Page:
As the previous section has shown, terminating PPPoE on existing router hardware is a costly approach to leveraging the value of PPPoE connectivity. This PPPoE termination problem can be simply and efficiently addressed by introducing to the network a unit designed specifically and only for PPPoE termination. Figure 4 illustrates this solution. The PPPoE termination unit in this case is the Fine Point Networks ServPoET BMS, shown connected between a PPPoE aggregation unit and the legacy (or next-generation) router.

Offloading PPPoE from either legacy routers or next-generation equipment affords multiple advantages to a service provider, including increased network capacity, faster return on investment, and lower per-subscriber cost.
Increased Network capacity
Offloading PPPoE termination from the router increases available network capacity by a factor of approximately 11. Now the router is no longer a bottleneck, and network resources are optimized for more efficient routing, bandwidth usage and value-added service delivery.

The router is freed to route the amount of prospective customers it was built out to handle, regaining its target threshold capacity. The full router capacity is now available for the introduction of value-added and next-generation services.
A Load-Balanced, Redundant Network
The low cost of units designed specifically to terminate PPPoE sessions makes for a much more cost-effective solution than using routers to terminate PPPoE. The money saved allows the purchase of multiple PPPoE termination units, allowing the service provider to build and support a redundant network for 99.999% uptime.

A unit specifically designed for PPPoE termination can be engineered to include native clustering technology. One such unit, the Fine Point Networks ServPoET BMS, can be clustered to enable automatic load balancing of PPPoE network traffic among clustered units for improved service levels. The ServPoET SmartCluster™ technology evenly distributes sessions among cluster members, automatically removing members that fail or become unreachable. New cluster members can be hot-added to expand an existing cluster for additional capacity and performance, allowing administrators to scale their services with unprecedented time and cost savings.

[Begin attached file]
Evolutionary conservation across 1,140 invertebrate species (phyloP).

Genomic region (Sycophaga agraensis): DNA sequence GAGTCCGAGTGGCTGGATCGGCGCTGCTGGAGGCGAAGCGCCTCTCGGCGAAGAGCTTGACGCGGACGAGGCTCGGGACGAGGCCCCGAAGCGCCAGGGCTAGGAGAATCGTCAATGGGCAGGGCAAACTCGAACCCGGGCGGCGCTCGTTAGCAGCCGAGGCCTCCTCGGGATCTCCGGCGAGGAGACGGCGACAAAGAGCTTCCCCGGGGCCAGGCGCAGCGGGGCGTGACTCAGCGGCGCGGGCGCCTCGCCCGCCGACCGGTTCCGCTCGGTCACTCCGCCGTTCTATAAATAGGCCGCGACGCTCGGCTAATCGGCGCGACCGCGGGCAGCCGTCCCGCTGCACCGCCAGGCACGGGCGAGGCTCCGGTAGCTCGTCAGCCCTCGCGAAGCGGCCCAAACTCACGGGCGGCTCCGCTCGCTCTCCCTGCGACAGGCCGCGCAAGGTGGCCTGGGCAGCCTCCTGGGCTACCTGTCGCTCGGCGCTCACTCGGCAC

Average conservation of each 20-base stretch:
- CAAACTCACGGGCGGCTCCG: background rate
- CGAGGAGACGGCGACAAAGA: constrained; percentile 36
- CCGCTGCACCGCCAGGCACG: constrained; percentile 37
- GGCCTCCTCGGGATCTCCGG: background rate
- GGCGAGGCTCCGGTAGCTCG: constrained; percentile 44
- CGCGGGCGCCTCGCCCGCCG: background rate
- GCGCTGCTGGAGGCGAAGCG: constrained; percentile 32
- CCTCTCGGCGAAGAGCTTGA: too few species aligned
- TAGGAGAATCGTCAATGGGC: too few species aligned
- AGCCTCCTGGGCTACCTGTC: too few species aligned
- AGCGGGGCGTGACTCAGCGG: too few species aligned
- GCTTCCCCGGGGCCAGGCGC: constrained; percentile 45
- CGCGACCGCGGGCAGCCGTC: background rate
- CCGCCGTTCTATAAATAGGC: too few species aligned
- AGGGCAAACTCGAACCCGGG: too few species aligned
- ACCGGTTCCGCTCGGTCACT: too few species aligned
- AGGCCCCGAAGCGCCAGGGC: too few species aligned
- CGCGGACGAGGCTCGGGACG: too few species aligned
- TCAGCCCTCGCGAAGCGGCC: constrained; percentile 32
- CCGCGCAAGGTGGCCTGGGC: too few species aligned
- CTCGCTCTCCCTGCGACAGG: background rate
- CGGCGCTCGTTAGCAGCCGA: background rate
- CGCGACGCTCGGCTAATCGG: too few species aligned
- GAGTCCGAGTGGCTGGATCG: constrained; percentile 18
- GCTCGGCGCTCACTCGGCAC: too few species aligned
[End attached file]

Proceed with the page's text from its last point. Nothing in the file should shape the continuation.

Return on Investment
With the small margins of profit per customer on Broadband Internet connections a cost effective solution can dramatically decrease the time necessary to recover the cost of installing a customer. Per-customer time to profitability is greatly reduced.

In many cases, the result is an elevenfold increase in the life of the network before heavy capital must be invested to expand or upgrade it. The life span of the router is also increased because it is not continually working at 90 to 100% CPU and memory capacity, increasing the time before the unit fails and must be taken offline for service.
Lower Per-Subscriber Cost
Using a unit specifically designed for terminating PPPoE can reduce cost per subscriber to as little as $2. Installing a PPPoE termination unit is a one-time cost, so the cost to terminate each subscriber decreases as the unit’s in-service time increases.

Assuming a service provider per-customer profit margin of only $2 per month, it would take approximately 7.5 months to gain profit per customer after the cost of other installation aspects (modem, software, and so on—approximately $15 per subscriber) are covered. With this new model, profits begin immediately after installation costs have been covered — typically, beginning with the second month of service. Figure 6 compares the two PPPoE termination options.

Offloading PPPoE from a legacy or next-generation router to dedicated PPPoE termination hardware allows a service provider to free valuable network resources and expand the network without high capital investment. Especially when load-balancing-capable PPPoE termination hardware is used, offloading PPPoE can reduce time to profitability per customer and speed the delivery of value-added and next-generation Internet services.